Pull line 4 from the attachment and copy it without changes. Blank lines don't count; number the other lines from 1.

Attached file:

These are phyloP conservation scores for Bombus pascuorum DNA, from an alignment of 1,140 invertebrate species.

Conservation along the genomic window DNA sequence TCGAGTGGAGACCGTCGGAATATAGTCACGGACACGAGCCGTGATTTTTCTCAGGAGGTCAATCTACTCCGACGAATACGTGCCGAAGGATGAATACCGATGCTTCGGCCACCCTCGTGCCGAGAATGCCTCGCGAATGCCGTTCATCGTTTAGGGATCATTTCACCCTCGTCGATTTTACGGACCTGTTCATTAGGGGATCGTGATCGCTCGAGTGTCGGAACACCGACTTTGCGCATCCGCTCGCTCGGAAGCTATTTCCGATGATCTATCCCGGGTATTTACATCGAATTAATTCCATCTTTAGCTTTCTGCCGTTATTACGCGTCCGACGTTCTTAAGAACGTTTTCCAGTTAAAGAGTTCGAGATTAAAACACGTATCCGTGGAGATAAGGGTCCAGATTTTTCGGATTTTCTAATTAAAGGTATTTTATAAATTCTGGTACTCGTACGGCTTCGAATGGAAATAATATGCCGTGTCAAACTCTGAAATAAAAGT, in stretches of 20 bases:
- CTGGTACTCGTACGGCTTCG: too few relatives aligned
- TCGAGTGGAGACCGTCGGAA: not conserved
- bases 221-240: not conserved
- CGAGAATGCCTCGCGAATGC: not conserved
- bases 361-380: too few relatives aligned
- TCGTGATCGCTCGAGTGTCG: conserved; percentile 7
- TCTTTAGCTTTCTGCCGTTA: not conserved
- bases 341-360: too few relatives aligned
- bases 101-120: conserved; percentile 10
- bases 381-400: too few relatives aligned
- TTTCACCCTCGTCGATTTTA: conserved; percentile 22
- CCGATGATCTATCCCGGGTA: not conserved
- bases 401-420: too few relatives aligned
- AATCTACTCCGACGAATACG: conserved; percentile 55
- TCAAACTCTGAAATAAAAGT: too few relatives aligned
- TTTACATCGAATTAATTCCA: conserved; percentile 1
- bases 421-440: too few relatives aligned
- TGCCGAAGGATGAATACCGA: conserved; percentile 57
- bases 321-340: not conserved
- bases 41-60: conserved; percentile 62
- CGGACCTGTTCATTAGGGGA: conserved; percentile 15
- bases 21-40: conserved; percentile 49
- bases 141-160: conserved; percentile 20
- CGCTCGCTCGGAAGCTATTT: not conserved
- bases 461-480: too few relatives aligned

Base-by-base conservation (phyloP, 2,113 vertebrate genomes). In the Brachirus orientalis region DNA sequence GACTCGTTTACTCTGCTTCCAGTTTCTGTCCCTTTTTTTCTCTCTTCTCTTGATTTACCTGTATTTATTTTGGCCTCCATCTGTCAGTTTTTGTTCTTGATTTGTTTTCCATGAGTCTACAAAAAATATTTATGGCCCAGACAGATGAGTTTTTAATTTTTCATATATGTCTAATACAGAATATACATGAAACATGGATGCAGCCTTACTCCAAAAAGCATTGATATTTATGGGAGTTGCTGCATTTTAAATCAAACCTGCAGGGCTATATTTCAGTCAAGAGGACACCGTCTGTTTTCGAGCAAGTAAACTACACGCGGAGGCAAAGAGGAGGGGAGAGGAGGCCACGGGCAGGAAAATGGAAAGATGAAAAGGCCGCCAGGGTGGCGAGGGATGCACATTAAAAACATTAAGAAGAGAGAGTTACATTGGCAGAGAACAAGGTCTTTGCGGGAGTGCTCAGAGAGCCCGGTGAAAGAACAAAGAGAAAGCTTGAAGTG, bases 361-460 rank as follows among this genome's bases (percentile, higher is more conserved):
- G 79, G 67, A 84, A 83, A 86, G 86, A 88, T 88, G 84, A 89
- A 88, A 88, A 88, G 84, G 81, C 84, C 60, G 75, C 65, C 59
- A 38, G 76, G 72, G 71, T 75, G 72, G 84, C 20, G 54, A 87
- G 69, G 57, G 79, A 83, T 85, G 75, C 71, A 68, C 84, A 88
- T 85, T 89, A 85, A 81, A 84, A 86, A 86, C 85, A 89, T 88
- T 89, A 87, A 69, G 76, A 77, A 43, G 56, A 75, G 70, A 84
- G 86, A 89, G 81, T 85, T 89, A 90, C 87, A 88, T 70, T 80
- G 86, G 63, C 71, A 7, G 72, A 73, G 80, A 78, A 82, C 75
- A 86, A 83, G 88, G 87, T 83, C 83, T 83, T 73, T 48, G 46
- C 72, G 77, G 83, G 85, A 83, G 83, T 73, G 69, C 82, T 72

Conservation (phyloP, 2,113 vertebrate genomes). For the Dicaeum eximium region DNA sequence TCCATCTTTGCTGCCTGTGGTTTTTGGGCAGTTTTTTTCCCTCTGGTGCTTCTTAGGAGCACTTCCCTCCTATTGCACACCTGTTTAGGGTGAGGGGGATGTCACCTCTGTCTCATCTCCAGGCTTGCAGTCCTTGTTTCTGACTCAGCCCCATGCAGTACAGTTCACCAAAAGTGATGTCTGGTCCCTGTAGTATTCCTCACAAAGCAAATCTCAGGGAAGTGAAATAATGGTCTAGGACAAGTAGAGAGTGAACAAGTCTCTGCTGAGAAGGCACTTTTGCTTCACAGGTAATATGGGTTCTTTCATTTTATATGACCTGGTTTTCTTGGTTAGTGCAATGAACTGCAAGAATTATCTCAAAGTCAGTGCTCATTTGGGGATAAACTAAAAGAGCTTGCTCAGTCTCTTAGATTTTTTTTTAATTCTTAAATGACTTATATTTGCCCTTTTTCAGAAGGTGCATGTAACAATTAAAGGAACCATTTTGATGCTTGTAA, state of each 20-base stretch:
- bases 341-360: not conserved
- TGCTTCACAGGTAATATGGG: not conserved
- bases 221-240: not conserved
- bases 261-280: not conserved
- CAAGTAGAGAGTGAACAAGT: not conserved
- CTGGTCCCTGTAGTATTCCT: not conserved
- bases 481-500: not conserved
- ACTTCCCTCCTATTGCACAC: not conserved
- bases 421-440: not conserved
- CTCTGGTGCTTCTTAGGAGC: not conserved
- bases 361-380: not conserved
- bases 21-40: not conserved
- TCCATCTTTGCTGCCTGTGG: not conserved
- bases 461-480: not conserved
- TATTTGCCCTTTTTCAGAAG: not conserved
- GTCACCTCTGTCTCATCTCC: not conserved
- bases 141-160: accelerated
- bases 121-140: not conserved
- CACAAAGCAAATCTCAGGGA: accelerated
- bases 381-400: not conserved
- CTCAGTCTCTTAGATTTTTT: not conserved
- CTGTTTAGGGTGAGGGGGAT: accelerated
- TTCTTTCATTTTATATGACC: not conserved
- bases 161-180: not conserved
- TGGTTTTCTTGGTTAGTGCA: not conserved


- TCGAGTGGAGACCGTCGGAA: not conserved